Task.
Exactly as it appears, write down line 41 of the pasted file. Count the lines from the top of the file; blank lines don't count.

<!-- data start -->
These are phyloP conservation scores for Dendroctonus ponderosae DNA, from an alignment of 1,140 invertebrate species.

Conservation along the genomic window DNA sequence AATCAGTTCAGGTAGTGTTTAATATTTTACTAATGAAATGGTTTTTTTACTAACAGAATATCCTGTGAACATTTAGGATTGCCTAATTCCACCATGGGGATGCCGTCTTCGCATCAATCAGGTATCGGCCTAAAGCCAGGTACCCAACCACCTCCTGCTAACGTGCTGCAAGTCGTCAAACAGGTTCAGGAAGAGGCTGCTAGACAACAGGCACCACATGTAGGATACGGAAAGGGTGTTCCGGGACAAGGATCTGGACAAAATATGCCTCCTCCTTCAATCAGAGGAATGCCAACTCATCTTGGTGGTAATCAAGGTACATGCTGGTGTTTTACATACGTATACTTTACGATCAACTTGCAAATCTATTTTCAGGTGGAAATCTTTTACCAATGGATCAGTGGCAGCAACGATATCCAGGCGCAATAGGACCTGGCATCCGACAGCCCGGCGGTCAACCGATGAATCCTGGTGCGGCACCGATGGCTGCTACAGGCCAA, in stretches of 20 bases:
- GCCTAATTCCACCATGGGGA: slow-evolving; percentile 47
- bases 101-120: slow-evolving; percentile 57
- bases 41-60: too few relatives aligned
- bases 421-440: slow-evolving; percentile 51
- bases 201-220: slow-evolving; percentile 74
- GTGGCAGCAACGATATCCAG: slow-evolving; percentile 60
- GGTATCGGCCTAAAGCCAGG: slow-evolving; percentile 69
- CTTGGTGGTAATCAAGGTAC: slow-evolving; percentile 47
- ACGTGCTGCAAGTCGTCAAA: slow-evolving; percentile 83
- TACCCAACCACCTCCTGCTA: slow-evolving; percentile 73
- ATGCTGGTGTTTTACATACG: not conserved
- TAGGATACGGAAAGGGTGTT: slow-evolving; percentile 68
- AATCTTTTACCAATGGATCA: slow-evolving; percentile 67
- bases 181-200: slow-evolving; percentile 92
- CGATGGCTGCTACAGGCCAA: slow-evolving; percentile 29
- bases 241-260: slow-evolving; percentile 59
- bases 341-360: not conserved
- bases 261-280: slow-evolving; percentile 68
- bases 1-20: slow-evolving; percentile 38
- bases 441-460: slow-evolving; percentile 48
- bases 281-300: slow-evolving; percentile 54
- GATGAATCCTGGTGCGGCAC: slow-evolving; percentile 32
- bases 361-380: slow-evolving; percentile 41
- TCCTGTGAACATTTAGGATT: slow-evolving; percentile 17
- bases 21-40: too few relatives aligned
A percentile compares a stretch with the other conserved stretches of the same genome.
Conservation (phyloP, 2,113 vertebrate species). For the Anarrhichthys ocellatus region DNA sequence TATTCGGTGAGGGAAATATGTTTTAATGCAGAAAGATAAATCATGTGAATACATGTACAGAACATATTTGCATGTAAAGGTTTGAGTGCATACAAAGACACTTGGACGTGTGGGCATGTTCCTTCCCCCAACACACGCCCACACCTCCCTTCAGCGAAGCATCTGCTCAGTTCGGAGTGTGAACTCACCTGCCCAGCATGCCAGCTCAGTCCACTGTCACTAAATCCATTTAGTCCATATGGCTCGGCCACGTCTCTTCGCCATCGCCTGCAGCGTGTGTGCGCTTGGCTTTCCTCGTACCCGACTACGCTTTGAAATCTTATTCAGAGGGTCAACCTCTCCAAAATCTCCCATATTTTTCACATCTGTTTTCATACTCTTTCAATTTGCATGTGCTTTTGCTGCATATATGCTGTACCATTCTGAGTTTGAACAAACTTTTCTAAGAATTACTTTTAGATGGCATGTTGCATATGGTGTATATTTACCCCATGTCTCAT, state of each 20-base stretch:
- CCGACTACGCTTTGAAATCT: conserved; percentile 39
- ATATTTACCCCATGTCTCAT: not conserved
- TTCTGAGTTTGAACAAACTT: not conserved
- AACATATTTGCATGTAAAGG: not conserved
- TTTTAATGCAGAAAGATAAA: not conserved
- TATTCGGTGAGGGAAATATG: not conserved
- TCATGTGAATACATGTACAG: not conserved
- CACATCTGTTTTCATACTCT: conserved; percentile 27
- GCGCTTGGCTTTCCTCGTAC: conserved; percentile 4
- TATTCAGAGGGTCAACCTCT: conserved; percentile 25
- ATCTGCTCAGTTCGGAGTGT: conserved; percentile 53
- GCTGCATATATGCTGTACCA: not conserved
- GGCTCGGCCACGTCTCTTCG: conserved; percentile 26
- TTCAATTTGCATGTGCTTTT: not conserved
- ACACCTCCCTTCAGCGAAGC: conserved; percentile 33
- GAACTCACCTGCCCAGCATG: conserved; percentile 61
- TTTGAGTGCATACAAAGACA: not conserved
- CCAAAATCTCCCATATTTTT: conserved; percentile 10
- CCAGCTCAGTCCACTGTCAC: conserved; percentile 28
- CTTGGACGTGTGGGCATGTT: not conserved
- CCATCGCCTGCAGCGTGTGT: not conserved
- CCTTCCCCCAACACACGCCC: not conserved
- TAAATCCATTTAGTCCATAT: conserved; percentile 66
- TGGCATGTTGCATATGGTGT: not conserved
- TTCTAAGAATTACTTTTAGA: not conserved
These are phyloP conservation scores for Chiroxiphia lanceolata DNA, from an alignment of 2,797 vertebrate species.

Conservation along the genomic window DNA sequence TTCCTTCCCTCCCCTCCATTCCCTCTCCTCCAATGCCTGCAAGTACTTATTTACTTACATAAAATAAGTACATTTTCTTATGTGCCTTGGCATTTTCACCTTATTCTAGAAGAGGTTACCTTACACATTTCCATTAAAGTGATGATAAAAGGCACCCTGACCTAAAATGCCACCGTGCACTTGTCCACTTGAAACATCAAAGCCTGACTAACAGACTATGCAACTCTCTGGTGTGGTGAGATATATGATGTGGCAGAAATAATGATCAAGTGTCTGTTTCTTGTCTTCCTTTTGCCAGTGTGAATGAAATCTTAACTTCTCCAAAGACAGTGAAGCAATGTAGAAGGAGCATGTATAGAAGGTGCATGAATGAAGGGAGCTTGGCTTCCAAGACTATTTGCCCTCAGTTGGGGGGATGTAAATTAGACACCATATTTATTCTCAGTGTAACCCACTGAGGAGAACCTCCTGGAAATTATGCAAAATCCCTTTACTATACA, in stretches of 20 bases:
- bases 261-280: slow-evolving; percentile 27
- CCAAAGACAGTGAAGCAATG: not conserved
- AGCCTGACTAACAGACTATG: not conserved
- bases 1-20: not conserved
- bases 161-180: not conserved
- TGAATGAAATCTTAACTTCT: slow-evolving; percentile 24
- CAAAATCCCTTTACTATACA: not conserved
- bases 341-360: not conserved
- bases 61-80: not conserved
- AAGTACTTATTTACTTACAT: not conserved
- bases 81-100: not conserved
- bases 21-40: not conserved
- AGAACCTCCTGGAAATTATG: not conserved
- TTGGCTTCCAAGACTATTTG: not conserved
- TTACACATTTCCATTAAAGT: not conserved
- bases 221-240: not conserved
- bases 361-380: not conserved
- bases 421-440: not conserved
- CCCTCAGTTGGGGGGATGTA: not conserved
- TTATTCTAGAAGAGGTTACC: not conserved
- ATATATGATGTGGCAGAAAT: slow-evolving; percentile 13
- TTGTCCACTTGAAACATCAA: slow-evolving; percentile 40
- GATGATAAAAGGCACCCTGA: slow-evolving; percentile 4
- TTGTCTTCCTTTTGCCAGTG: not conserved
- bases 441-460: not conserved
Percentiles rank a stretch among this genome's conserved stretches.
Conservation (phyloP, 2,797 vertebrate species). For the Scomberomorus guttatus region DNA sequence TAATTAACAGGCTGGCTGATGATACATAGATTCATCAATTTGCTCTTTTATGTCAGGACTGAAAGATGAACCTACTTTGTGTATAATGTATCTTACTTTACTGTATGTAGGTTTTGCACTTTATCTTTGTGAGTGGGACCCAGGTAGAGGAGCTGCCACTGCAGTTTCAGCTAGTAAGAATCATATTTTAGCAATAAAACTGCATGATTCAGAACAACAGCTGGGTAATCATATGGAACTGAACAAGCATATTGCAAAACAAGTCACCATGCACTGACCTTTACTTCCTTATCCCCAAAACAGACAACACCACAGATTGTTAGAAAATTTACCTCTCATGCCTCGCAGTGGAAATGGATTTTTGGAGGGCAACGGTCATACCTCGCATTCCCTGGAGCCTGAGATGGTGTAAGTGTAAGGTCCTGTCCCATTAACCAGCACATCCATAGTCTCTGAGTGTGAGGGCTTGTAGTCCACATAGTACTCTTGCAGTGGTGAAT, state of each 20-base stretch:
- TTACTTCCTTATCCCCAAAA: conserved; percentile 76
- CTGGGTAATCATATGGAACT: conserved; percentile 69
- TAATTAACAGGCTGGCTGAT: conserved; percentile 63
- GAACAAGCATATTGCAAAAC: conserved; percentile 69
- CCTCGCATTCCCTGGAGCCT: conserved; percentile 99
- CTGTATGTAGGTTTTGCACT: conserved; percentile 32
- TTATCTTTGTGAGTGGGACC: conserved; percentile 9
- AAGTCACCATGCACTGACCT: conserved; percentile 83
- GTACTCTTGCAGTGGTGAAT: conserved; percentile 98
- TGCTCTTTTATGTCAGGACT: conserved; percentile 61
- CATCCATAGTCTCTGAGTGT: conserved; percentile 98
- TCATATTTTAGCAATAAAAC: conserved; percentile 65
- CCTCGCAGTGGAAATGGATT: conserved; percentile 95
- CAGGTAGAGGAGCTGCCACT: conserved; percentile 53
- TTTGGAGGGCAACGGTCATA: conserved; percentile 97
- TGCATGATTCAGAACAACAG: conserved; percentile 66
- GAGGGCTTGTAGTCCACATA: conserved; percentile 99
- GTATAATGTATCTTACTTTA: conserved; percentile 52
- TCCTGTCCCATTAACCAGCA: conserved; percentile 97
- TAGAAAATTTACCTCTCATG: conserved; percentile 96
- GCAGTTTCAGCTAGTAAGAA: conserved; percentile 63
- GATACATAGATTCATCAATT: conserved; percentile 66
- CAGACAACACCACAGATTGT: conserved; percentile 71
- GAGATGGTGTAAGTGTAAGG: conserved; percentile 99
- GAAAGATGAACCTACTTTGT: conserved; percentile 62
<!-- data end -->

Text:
- GCTGCATATATGCTGTACCA: not conserved